The excavating equipment came to Tel Aviv's Sheinkin Street in November 2011, ready to upgrade the once-trendy commercial area. The sidewalks were repaved and bike lanes added, in a bid to attract more customers to the street's shops and restaurants.
But shoppers fled for the duration of the renovations. "It was catastrophic," recalls Nevo Shahaf, manager of the boutique candy store I Love It. "Everything was topsy-turvy and fenced off. No one could get into the street for eight months. Sales fell 98%. My staff would end the day with 50 shekels in the cash register. A lot of businesses didn't survive."
Business is back to normal now, Sahaf says, and he has no complaints about how the city treated the street and its store owners in connection to the construction work. "I lived here 10 years ago and I remember what was here. Today the culture of buying at the corner store is in decline and malls are blossoming," Shaf says, adding, "The city is trying to help. They came to us and asked what would help to revive the street."
The city's helpful attitude may be one of the reasons why greater Tel Aviv is the least risky place in Israel to open a small business. According to a survey by the business research firm BDICoface, the likelihood of a new business surviving in the area for more than five years increased from 29% in 2006 to 34% in 2011. The second-least risky area was the Sharon, followed by Jerusalem.
"The city's small and medium-sized businesses are a growth engine and an important source of employment," says Tel Aviv City Council Member Arnon Galadi. He heads the city's business development unit, which was formed 18 months ago and has helped Sheinkin's businesses to lure back customers after the construction work was completed.
Last week the city launched a new, Hebrew-language website that aims to provide critical information for people starting a new business. The site, tlv-biz.co.il, was created by the city and TheMarker and is sponsored by Bank Hapoalim. It includes information on the number of existing businesses in a particular area, demographics, parking availability, a calculator for estimating municipal tax rates and information on market rates for buying and renting space.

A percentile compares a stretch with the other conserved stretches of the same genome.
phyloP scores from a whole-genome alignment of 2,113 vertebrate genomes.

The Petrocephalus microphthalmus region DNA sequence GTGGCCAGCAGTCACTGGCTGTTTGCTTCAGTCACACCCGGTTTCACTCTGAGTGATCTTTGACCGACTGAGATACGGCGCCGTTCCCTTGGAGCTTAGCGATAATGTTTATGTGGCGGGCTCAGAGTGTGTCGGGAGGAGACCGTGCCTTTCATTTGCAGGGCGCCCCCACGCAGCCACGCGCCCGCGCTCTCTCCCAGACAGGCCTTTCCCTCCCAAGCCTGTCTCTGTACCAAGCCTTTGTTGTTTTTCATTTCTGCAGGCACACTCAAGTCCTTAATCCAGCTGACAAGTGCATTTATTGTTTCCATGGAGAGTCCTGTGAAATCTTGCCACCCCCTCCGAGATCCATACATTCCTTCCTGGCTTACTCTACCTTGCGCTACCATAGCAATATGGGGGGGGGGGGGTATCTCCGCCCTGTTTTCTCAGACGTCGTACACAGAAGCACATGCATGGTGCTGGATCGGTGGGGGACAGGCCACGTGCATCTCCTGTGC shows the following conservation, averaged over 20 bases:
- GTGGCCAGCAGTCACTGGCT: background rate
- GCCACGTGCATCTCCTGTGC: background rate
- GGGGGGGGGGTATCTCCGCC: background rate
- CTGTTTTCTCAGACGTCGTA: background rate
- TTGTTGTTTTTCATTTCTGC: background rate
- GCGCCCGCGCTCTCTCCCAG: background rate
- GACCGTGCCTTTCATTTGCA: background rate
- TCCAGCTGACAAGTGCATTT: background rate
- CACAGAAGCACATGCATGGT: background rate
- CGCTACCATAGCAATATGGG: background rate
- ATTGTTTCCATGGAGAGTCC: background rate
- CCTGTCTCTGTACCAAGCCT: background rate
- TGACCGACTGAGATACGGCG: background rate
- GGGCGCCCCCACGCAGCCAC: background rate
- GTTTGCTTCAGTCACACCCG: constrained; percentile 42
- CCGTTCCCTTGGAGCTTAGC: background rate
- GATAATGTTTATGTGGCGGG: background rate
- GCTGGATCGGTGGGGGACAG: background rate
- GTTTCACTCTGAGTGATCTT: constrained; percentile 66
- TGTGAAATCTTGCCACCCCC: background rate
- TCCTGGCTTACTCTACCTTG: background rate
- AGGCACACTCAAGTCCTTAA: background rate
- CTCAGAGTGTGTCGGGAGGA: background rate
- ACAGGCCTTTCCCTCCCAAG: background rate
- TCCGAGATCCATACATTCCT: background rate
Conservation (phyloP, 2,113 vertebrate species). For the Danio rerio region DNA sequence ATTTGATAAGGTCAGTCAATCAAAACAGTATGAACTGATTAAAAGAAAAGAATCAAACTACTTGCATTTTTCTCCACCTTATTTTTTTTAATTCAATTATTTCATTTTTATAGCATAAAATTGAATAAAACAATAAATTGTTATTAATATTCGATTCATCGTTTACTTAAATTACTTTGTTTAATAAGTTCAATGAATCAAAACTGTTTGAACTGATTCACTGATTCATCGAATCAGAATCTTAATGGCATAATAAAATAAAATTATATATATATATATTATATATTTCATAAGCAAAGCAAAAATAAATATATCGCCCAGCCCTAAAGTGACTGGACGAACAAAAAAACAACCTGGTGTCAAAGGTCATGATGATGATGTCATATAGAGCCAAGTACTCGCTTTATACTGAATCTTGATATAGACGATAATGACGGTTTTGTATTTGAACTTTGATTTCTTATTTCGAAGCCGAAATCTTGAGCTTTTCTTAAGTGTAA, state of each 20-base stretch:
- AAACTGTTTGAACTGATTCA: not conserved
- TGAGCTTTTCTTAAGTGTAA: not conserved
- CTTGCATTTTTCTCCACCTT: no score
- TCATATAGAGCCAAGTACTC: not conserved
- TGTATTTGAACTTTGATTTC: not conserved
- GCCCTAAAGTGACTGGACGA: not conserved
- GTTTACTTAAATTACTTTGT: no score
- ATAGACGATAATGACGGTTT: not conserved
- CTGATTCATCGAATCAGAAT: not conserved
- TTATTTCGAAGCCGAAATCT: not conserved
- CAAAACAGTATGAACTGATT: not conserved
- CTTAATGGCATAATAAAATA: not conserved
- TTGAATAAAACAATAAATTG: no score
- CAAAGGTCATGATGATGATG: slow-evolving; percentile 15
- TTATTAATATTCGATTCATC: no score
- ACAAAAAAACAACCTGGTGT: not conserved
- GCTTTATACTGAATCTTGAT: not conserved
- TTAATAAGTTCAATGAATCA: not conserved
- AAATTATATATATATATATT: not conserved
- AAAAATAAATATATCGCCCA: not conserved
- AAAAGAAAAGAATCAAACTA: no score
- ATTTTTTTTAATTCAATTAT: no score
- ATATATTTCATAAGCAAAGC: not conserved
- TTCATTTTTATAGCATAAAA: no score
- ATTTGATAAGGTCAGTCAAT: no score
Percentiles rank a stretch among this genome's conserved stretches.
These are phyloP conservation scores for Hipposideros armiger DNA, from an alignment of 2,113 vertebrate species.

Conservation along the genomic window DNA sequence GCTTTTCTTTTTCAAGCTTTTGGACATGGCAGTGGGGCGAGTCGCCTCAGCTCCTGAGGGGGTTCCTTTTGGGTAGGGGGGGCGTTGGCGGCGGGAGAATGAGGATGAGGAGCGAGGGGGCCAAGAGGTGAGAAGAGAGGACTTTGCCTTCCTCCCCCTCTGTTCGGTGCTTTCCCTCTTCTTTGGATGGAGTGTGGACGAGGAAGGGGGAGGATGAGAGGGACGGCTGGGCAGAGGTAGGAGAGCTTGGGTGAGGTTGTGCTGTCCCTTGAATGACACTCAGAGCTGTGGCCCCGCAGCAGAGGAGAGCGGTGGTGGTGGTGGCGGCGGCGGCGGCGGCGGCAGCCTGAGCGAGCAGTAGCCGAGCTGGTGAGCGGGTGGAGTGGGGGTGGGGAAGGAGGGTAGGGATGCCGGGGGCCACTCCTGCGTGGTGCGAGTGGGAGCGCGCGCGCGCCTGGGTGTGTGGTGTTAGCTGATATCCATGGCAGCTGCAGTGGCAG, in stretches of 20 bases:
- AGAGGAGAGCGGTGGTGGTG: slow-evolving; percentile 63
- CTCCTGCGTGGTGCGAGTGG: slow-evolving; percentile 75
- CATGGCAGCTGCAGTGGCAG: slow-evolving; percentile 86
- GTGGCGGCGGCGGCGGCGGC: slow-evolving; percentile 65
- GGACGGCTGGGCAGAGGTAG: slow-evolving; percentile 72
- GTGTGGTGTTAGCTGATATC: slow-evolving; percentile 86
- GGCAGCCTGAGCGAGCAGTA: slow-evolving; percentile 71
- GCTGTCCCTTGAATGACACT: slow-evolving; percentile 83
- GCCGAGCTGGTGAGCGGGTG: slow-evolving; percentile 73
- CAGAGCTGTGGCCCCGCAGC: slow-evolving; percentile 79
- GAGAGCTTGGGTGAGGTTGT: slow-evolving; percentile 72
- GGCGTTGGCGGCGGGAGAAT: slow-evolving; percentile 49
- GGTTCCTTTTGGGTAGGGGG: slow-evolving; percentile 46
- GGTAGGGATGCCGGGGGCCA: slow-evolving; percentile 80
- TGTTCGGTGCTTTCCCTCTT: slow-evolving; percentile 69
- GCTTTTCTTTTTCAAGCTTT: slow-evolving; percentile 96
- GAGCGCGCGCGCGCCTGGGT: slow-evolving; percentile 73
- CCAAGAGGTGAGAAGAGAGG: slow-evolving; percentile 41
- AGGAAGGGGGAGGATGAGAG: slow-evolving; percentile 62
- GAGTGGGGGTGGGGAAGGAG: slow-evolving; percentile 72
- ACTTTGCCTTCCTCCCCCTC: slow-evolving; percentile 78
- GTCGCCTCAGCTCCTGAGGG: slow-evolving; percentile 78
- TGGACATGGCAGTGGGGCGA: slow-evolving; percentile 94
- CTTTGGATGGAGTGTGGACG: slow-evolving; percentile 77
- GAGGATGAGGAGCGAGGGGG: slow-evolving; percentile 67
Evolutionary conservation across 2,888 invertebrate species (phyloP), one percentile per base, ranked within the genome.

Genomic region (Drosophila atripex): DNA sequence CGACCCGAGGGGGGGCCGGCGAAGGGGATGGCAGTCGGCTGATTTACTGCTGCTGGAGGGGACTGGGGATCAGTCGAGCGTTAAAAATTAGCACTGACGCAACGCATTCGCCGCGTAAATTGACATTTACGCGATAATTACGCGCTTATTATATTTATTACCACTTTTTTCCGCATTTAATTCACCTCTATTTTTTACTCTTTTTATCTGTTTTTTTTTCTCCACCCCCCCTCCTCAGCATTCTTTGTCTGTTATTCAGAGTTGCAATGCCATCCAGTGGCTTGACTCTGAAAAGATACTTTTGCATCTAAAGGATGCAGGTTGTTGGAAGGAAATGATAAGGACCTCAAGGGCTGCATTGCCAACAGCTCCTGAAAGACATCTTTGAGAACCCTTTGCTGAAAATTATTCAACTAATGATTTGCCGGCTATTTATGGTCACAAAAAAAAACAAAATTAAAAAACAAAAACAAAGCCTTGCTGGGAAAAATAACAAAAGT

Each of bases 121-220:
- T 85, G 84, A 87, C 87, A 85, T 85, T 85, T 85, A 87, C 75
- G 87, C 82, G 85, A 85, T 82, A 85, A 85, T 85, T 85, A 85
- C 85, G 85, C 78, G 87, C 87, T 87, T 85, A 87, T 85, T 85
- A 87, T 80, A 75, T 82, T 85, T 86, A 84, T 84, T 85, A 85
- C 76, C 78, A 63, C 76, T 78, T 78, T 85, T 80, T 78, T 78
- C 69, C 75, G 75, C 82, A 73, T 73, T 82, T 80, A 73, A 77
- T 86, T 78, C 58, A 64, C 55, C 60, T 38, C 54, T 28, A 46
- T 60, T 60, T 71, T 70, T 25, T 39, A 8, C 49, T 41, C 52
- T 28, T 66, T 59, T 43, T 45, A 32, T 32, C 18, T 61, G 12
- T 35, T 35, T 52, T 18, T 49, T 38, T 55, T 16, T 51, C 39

The newest challenge to Giladi's unit comes from a High Court of Justice ruling last month ordering the city to crack down on convenience stores and other small businesses that open on Shabbat, in violation of Tel Aviv's own bylaws. Giladi says his office has received many calls from worried owners of small businesses. He suggests the city will have to change its bylaws to allow business in some parts of the city to remain open on the Jewish Sabbath.
Restaurants, bars and other places of entertainment typically have the most dealings with city officials. Owners of such businesses who were interviewed by TheMarker say the municipality generally treats them fairly.
"Occasionally I get written up by city inspectors for having tables out on the sidewalk after 11:00 P.M., but it's not heavy-handed. If they see a single table outside that I can't bring it in because there are diners still using it, they will take that into account," says A., the owner of a restaurant and bar in southern Tel Aviv who asked not to be identified.
"It seems they've been instructed to give us a little breathing space," he says, but he also recounted an incident demonstrating the municipality's rigid side. As A. tells it, one NIS 475 fine for having tables outside after 11:00 P.M. ballooned to NIS 1,475 over a period of years, after his partner forgot to pay it, and the city put a lien on A.'s bank account with no warning.
"I called the law office that collects city debts and they said they not required to warn me. There's no one to talk to," A. says. The city says its policy is to notify businesses that are in arrears for municipal taxes and other payments.
Shahaf and A. agree that despite the drawbacks, Tel Aviv offers business a tremendous economic advantage. "The population is strong economically, there are lots of tourists and something is always happening – summer events, street parties, the Pride parade and events that don't happen in every city," says A.
But some business owners say the city does not do enough to attract shoppers. "Businesses open and close frequently, which cheapens the street," says Shani Mifano Hasin, owner of the Imelda Fortuna boutique, on the north end of Dizengoff Street. "I would expect the municipality to organize activities that bring a crowd, like the Rothschild Boulevard street party. Businesses would join in," she says.
City officials expressed surprise at Mifano Hasin's complaints. "Dizengoff is one of the hottest streets in the city," says one, adding, "The city operates a designer fair at Dizengoff Square and a flea market on Thursdays and on weekends. Many pubs and cafes have opened up and down the street. We'll soon be renovating the Beit Lessin Theater and the Hod Passage."
Parking is another problem. "Since they closed the Arlosoroff Street parking lot, people have stopped coming because there is no place to park. The city hasn't found a solution," Hasin says. "Even the store owners don't have a place to park. I live in the city and come by bus, but it is absurd that a business that pays municipal taxes and signage fees isn't entitled to a parking permit."
City officials said in response that they cannot issue parking permits to the owners of all of the more than 50,000 businesses operating in Tel Aviv, and gives priority to residents when it comes to parking.
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